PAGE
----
43...a2 was a blunder, as it allowed 44.R5e3 defending the pawn and planning to grab Black's passer on a2 later on — if Black captures the e7-pawn and trades his rook, he will be left without enough counterplay in the technical endgame an exchange down. None of this happened, though, as So played 44.Ra1 immediately, when 44...Bxb3 defends the pawn and keeps things complicated. 

In the end, this oversight cost So dearly, as he erred on move 61 and lost the game. The American now needed back-to-back wins to even the score and, instead of fighting on against such an opponent, he decided to agree to a triple repetition as early as move 15 in game three. Carlsen later commented that his rival probably felt he would get better chances by giving up and focusing on winning the next mini-match.


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Dubov 3:0 Karjakin

Playing white in game one, Dubov repeated a line Pentala Harikrishna had used to draw Karjakin at the Jerusalem Grand Prix last year. True to his style, the younger Russian opted for sharp continuations in the early middlegame and created the sort of imbalanced position he revels in. When an endgame ensued, Dubov was an exchange up, but had to deal with Karjakin's far-advanced passer on the c-file:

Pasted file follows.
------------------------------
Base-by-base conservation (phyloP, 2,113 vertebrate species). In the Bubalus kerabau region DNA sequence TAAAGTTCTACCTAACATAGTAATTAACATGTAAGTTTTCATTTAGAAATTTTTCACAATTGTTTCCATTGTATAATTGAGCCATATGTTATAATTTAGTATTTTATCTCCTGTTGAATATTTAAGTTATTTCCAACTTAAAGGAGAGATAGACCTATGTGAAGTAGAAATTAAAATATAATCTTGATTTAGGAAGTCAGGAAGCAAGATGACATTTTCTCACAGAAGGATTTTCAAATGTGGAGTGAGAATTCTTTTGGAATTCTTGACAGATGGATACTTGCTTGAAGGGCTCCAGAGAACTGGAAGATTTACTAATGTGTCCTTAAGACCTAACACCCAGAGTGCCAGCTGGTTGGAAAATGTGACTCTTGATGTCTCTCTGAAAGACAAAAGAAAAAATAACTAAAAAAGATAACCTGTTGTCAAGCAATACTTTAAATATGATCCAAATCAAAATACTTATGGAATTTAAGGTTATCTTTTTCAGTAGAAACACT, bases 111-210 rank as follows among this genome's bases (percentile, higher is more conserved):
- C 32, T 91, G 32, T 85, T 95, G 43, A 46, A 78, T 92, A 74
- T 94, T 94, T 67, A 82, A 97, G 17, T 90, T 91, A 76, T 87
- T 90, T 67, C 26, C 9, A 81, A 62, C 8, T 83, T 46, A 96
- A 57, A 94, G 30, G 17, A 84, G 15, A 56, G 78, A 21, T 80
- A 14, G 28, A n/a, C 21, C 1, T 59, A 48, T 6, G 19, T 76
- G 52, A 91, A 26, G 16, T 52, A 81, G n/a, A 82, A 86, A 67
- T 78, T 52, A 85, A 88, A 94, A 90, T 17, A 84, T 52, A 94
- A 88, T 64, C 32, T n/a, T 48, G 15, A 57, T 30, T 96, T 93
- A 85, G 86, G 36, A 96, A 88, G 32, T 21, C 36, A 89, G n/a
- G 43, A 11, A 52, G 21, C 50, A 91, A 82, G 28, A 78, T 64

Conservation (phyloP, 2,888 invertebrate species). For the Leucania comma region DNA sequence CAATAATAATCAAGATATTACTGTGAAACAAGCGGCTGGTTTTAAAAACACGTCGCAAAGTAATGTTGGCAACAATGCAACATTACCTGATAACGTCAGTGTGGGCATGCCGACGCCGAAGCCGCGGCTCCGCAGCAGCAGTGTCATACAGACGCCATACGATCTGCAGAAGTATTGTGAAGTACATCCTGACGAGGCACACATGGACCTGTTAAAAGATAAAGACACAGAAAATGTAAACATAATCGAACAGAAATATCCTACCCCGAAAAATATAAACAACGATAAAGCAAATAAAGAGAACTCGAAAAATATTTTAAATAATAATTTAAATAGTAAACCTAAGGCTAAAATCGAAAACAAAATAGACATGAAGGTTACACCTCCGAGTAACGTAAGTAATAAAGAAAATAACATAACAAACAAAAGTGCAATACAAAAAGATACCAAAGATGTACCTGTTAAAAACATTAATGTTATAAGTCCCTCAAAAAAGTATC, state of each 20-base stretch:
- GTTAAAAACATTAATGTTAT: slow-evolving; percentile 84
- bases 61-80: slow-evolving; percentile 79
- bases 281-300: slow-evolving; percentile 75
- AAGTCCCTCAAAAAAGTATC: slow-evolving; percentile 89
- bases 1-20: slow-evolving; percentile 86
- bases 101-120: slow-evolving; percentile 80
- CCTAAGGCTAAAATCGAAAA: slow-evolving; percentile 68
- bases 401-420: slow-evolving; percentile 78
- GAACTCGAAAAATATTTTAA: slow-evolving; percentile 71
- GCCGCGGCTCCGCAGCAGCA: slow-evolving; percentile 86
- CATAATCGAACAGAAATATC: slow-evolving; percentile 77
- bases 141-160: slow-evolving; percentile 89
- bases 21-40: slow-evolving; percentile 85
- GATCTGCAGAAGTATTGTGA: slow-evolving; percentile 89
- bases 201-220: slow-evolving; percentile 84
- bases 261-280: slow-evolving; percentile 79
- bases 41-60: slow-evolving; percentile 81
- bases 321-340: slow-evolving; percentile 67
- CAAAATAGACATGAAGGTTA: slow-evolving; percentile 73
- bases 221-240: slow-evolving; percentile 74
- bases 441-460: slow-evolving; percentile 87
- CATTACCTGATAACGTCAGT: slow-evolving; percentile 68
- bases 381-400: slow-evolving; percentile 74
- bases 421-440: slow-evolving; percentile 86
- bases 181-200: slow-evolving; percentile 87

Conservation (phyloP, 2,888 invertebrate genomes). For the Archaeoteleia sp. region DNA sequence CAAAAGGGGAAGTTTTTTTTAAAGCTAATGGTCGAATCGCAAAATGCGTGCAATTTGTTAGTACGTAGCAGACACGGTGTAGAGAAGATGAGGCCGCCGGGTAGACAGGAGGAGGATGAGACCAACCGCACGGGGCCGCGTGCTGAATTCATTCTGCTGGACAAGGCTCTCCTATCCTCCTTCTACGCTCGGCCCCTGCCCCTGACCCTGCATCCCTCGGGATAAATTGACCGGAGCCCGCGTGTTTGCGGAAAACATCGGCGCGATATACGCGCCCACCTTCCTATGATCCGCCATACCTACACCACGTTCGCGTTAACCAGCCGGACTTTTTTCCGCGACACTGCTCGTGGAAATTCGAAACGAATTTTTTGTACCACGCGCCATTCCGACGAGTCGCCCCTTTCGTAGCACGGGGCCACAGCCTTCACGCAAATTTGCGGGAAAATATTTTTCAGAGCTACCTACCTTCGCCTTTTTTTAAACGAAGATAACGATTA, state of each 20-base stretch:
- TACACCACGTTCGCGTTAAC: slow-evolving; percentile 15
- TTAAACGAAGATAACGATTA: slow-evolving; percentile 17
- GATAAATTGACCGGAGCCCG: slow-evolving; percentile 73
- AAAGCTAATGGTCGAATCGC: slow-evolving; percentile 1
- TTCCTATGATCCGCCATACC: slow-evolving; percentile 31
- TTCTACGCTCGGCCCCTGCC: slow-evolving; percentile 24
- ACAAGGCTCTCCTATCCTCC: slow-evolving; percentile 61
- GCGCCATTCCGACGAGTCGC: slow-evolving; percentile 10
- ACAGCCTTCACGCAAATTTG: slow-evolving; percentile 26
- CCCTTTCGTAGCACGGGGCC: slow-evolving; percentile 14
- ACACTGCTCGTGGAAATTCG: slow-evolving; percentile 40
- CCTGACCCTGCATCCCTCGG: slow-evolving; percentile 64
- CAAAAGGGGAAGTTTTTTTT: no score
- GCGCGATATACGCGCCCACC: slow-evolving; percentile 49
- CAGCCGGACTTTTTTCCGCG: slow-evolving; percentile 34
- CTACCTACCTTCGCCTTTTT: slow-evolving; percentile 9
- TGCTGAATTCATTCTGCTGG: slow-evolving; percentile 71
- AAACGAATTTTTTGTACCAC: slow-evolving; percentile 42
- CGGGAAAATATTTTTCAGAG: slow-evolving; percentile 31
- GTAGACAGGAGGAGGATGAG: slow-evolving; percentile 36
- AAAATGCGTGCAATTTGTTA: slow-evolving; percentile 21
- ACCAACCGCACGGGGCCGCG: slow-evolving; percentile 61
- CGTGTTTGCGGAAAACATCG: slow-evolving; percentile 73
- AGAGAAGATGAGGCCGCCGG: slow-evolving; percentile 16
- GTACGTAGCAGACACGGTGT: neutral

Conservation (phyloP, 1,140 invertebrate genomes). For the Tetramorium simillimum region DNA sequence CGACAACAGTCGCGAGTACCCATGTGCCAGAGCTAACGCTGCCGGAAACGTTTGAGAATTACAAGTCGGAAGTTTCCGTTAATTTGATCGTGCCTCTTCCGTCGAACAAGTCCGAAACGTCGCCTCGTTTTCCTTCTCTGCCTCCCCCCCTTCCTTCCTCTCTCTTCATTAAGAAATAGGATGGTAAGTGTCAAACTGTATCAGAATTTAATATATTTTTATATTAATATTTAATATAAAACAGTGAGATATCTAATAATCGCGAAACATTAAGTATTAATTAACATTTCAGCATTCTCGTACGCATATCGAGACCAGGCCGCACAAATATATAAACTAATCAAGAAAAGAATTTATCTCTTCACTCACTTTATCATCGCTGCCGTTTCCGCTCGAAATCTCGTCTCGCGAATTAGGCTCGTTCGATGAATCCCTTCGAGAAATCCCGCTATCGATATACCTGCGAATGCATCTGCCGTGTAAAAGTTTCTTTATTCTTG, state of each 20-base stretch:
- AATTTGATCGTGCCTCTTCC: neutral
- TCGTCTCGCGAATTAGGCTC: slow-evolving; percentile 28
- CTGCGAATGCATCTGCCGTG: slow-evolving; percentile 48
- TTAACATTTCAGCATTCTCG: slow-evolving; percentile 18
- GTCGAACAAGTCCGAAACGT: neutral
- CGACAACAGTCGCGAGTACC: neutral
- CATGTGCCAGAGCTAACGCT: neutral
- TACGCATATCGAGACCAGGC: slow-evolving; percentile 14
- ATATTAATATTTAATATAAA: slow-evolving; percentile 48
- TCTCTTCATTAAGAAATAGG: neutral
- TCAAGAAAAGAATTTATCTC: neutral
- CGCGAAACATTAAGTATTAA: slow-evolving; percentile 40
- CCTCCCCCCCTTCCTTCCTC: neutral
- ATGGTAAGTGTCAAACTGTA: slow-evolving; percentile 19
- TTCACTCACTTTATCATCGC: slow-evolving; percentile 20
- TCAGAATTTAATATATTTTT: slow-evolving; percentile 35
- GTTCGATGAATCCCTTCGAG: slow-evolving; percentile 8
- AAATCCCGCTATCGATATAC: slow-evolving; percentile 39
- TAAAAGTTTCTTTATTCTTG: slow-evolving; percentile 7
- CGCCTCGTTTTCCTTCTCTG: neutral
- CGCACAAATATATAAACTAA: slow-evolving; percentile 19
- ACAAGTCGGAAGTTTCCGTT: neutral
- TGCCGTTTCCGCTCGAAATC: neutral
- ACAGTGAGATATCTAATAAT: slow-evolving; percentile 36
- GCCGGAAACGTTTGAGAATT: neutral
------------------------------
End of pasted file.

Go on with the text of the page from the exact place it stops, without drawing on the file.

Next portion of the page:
White gave up his rook for Black's bishop and pawn, entering a favourable knight ending. Karjakin did all he could, but was forced to accept defeat on move 72.

Dubov was leading on the scoreboard, but did not shy away from entering another sharp struggle in game two: